Chinese and Nyonya
While the Chinese have a wealth of sweets and pastries, the ones that kuih or gao usually apply to are the steamed sort. It’s often quite difficult to determine whether a particular kuih is Chinese or Nyonya in origin, especially because half of Nyonya culture is Chinese (Nyonya generally refers to a mix of Chinese and Malay culture, which happened when Chinese immigrants assimilated into the local population).
Ang ku kuih, named ‘red tortoise cake’ for its resemblance to a tortoise shell, is a staple in this category. The chewy cake is made from glutinous rice with a mung bean or peanut filling. It’s said to bring longevity and fortune and is often used as a religious offering. The pink fa gao is also known as a ‘prosperity cake’ for its name is a homonym with the Chinese word for prosperity. However, it’s almost tasteless and is eaten more for luck than flavour – another variant is the shocking pink-and-yellow cupcakes you might have seen offered at temples.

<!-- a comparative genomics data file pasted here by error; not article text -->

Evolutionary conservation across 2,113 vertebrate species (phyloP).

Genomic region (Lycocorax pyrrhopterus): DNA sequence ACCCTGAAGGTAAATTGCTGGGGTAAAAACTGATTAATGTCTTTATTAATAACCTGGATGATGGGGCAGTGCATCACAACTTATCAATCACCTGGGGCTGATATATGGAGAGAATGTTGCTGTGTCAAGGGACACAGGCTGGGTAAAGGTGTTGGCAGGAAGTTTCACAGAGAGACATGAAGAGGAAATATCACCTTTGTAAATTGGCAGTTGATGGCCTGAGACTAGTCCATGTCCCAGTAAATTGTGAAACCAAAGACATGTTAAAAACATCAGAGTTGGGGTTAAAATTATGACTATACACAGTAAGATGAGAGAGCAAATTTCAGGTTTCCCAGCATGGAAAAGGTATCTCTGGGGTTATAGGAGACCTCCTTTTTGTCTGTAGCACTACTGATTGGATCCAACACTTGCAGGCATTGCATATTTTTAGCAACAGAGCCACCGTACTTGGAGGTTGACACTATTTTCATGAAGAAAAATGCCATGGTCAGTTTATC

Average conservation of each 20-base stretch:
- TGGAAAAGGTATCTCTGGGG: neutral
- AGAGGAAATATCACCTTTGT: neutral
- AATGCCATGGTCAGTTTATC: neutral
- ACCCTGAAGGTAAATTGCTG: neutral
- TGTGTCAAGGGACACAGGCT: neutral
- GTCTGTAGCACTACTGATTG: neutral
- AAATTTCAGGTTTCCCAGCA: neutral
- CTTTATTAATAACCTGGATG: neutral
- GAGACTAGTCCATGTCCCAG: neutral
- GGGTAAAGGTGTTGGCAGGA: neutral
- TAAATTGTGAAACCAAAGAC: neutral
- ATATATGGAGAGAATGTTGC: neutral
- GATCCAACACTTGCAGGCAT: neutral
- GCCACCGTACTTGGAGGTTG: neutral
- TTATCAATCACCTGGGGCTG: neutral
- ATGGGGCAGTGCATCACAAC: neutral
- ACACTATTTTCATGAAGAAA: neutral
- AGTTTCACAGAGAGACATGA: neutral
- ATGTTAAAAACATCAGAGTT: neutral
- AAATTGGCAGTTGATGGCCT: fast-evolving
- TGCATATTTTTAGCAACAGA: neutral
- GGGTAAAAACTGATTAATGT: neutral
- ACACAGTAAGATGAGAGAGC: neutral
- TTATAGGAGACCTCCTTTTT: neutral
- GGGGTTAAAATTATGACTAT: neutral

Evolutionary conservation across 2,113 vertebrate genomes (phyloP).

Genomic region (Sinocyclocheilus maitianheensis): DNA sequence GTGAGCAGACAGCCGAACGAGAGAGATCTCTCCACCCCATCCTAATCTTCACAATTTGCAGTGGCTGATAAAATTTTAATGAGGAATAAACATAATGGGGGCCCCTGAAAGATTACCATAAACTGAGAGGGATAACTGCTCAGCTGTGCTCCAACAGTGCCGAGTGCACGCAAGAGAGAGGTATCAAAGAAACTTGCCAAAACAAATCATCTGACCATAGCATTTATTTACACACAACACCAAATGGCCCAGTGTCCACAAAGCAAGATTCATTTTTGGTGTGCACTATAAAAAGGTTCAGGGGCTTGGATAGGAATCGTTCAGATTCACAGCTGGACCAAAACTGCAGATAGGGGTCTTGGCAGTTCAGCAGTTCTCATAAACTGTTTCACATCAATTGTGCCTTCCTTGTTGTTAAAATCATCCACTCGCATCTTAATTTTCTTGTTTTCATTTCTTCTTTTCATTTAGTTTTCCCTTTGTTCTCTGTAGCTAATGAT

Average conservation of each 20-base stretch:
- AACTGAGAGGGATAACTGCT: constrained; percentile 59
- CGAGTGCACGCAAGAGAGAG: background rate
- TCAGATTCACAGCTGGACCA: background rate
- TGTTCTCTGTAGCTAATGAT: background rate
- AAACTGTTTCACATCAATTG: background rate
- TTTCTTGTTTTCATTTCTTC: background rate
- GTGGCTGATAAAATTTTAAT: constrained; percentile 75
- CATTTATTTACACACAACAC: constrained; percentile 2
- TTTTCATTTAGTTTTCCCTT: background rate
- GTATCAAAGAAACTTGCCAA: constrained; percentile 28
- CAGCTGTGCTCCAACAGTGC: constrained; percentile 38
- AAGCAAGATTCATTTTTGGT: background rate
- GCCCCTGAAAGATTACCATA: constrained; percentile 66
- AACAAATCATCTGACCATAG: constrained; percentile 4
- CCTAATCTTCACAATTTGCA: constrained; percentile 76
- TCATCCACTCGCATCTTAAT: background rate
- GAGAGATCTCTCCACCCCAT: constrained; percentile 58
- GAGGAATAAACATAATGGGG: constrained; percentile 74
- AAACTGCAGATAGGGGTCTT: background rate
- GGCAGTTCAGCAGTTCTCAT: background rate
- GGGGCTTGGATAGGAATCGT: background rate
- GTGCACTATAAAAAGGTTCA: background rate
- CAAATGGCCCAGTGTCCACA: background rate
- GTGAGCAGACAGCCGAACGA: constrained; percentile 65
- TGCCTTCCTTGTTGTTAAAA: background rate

Yu tou gao (steamed yam cake) topped with chopped onions and dried shrimp is usually eaten with chilli sauce, while chai kuih (steamed vegetable dumplings) contain shredded turnip, mushrooms and other vegetables, not unlike other dim sum offerings. They say you’re meant to peel off each layer of kuih lapis (steamed layer cake) to eat it as each represents a stage of life to be savoured; and the blue pulut tai tai is made with glutinous rice, coloured by blue pea flowers and flavoured with kaya (coconut jam).
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1. ANG KU KUEH 2. PULUT TAI TAI 3. CHAI KUEH 4. PULUT INTI 5. FA GAO 6. KUIH LAPIS 7. KUIH TALAM 8. SERIMUKA